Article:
Perhaps you would think that the time for blogging about soup is pretty much over. But two facts conspired to bring it to our table. First, Phil got a little cold, and second, the weather turned pretty nasty. Forecast for Saturday and Sunday: chilly and full-time rain. Great combination for a rotten weekend. I will disclose to you that we do resort to Campbell’s canned soup sometimes. Yes, it’s not that great, but whenever we feel like we might be getting a bit sick, we buy a couple of cans and call them dinner. I squirt a little lemon juice over my bowl, freshly ground black pepper, and it does a reasonably ok job. But, this time I decided to take this classic soup medicine into my own hands. I would start by making my own chicken broth and use that to cook chicken thighs until fork-tender. I won’t be humble. This was one spectacular chicken noodle soup. Even if for my bowl I used zoodles instead.
CHICKEN NOODLE SOUP
(from the Bewitching Kitchen)
A pressure cooker is preferred, but not mandatory
for the chicken stock:
2 pounds of chicken wings
2 carrots, cut in chunks
1 celery rib, cub in chunks
1/2 large onion
10 whole peppercorns
1 piece of ginger, about 1/2 inch
1 piece of kombu, about 3 inches long
1 bay leaf
7 cups of water
for the soup:
6 chicken thighs, skinless, with bone-in
4 medium carrots, diced
2 ribs celery, diced
chicken broth, as much as needed
salt and pepper to taste
fresh lemon juice to taste
cooked noodles or zoodles
Start by making the chicken broth. Mix all ingredients in a large stockpot or pressure cooker. If using a pressure cooker, cook for 40 minutes under pressure, release steam, open the pan, strain the stock. If using a regular pan, simmer for at least one hour, preferable an hour and a half.
Return about 2 cups of broth and 1 cup of water to the pressure cooker, add the chicken pieces seasoned with salt and pepper. Cook under pressure for 20 minutes. Alternatively, simmer in a regular pan until the meat is very tender. Remove the pieces of chicken to a bowl, allow it to cool until you can handle it.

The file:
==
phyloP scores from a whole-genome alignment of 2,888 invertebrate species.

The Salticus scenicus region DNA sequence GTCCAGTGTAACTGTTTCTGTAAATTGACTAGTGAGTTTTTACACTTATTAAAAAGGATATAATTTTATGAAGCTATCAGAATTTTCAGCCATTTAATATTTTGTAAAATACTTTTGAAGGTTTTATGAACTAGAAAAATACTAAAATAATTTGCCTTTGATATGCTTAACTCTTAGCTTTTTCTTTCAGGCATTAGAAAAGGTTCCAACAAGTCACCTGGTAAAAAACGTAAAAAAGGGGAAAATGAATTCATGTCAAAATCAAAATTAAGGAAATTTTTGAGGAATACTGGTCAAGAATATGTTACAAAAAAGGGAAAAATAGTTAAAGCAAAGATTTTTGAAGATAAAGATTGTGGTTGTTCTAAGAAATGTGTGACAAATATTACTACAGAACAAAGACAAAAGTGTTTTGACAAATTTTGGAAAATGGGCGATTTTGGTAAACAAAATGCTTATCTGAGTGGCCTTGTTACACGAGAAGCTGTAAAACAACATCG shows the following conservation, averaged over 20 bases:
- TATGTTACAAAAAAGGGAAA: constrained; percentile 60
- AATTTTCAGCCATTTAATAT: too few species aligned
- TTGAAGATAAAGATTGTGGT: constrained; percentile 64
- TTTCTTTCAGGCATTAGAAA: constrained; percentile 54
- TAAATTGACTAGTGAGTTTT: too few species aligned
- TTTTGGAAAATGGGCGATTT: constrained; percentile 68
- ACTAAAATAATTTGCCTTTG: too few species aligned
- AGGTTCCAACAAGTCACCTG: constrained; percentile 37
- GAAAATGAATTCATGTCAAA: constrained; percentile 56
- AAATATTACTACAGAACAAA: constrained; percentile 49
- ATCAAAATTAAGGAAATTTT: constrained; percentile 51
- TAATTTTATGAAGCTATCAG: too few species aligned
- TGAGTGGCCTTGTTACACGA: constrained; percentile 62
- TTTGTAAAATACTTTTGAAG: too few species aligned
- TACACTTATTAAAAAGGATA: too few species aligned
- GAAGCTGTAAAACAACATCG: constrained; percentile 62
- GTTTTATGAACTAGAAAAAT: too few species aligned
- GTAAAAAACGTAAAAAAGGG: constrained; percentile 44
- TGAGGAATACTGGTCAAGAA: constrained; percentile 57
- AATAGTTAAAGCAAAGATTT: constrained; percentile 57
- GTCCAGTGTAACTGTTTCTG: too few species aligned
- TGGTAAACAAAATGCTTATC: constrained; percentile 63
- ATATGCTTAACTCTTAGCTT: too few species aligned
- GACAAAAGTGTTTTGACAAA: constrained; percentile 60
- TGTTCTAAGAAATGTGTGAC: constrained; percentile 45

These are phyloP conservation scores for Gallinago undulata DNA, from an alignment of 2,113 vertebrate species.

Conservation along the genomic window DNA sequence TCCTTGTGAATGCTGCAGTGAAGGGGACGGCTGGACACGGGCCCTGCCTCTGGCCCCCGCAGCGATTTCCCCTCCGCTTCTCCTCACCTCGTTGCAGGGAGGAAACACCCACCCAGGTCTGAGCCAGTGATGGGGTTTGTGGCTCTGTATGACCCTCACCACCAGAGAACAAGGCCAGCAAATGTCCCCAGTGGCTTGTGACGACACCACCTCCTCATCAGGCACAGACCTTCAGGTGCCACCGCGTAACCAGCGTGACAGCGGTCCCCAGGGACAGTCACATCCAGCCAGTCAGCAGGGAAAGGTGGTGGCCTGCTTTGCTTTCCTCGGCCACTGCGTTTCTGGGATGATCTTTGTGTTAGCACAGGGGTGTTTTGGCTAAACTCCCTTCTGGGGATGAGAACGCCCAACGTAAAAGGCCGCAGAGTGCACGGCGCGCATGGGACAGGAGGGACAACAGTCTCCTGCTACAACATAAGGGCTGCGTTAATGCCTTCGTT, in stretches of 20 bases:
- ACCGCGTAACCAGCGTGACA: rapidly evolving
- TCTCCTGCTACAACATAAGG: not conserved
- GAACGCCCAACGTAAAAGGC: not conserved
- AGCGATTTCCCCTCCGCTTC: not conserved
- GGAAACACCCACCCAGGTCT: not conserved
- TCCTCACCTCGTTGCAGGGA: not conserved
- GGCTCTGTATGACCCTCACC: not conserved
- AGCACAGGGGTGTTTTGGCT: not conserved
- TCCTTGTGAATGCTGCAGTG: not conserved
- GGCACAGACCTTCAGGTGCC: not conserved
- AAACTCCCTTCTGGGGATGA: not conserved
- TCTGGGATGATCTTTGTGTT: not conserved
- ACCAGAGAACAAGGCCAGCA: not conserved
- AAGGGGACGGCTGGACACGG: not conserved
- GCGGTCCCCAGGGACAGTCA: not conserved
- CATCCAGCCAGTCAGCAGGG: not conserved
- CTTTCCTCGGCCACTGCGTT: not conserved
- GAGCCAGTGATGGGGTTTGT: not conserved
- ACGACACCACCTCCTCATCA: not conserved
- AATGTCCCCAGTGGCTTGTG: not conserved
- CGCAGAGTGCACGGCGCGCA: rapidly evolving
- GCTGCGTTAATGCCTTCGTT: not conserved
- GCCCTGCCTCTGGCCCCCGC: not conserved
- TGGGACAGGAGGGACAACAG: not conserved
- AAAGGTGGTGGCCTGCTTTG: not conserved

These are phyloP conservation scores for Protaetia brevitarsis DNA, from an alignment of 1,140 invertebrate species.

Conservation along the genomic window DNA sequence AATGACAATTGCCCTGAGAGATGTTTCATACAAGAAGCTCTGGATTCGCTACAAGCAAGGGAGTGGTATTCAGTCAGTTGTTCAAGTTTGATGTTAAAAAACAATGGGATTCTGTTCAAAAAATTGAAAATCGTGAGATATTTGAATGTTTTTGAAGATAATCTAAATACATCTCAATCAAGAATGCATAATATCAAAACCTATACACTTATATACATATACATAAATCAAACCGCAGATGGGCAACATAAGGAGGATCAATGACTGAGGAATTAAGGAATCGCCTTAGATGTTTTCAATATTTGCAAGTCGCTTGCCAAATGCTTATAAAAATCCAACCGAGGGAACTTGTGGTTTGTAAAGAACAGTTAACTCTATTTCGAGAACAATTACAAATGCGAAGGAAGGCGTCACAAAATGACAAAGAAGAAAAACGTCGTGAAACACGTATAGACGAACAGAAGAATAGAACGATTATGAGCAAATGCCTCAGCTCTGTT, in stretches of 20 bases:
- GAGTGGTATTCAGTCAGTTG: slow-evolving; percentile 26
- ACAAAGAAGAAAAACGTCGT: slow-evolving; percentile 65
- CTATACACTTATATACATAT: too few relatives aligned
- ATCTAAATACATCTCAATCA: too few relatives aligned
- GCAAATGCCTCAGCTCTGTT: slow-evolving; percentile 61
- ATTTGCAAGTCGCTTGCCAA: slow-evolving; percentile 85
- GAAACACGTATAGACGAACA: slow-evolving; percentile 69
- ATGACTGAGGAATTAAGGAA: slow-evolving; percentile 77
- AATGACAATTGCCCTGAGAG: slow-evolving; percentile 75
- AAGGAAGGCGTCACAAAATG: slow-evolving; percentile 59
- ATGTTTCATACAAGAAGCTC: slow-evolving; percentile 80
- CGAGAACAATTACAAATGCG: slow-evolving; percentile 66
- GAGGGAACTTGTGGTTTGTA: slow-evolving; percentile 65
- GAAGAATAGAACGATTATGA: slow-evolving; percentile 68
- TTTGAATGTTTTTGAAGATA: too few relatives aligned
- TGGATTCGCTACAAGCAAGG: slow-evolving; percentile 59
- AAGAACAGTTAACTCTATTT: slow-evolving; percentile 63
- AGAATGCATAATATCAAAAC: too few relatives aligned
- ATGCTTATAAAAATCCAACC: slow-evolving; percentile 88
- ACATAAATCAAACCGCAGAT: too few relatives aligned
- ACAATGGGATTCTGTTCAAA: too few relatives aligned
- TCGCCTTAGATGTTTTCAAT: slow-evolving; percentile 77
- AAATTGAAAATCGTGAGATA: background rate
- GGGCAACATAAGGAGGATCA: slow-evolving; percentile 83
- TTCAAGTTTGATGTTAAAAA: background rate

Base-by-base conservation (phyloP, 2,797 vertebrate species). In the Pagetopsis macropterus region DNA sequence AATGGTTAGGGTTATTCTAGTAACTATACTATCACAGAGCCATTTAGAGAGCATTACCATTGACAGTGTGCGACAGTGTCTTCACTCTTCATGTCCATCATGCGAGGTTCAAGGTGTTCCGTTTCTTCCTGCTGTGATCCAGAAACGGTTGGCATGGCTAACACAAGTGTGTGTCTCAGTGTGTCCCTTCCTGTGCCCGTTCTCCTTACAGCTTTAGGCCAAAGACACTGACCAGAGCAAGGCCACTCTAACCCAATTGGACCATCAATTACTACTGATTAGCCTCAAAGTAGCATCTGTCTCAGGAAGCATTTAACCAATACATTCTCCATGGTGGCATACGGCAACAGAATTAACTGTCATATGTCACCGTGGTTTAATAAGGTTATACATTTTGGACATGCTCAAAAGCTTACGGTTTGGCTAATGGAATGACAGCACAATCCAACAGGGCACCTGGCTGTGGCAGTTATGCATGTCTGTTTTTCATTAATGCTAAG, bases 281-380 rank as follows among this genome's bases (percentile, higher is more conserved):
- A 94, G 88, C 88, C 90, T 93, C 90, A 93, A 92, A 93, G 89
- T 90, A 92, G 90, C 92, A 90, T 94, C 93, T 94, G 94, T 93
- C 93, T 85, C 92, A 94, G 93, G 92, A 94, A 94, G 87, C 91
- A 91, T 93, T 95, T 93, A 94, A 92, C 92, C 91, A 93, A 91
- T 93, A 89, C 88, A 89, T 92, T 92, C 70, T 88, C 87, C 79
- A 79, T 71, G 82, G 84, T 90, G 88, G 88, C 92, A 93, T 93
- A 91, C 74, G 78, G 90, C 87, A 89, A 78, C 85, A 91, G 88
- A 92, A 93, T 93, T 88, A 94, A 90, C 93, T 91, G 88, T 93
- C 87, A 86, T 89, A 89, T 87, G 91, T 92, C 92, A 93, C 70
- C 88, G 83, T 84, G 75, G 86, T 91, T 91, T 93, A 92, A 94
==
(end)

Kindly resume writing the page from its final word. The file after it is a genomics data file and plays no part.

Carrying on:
As the chicken cools, return the pressure cooker to the stove, add the carrots, celery, cook under pressure for 5 minutes, or in a regular pan until the veggies are tender. The base of the soup is now ready. Shred the chicken with a fork or your fingers. Reserve.
When it’s time to enjoy the soup, cook some noodles (or zoodles) in boiling salted water. Re-warm the soup by mixing the soup base, the reserved chicken meat, and any reserved stock until the consistency is the way you like. Squirt fresh lemon juice, adjust seasoning if needed with salt and pepper. Place some cooked noodles in your serving bowl, ladle the soup over, and…
to print the recipe, click here
Comments: I got the inspiration for this soup from a couple of sources. For instance, the use of kombu in the chicken stock came from the book The Longevity Kitchen. It is an interesting ingredient, one that I advise you to use just like you would fish sauce. Don’t sniff it. Big turn off. But it does a great job, not only nutritionally speaking, but in terms of flavor. The stock made with chicken wings has been my method of choice for years now, after a basic recipe found in one of my favorite cookbooks Simple to Spectacular. I pumped it up by using the pressure cooker, and it does a great job extracting all flavors and goodies from the wings. In the composite photo you can see the color of the stock (upper left), no photoshopping was involved.
You will notice that I used the pressure cooker three times in a row, but you can do it all in a regular pan. Make sure to allow the wings to simmer for one full hour at least, and the chicken thighs until very tender. I’ve seen recipes recommending a 10 minute simmer, and I have no idea what those people are talking about. You would have to pretty much wrestle the meat off the bone with such a quick cooking.
All in all, this was so good that I had to blog right away. Contrary to what normally happens, you are reading on Wednesday a recipe we enjoyed only three days earlier. Also contrary to my principles, with this post I line two articles in a row involving chicken. Oh, well. That shows you how much I enjoyed this recipe, I simply could not wait to share. I hope you’ll give it a try if you are headed to winter where you live, or if someone is feeling lousy with a cold. Heck, try it if you simply love chicken noodle soup. No other reason needed!
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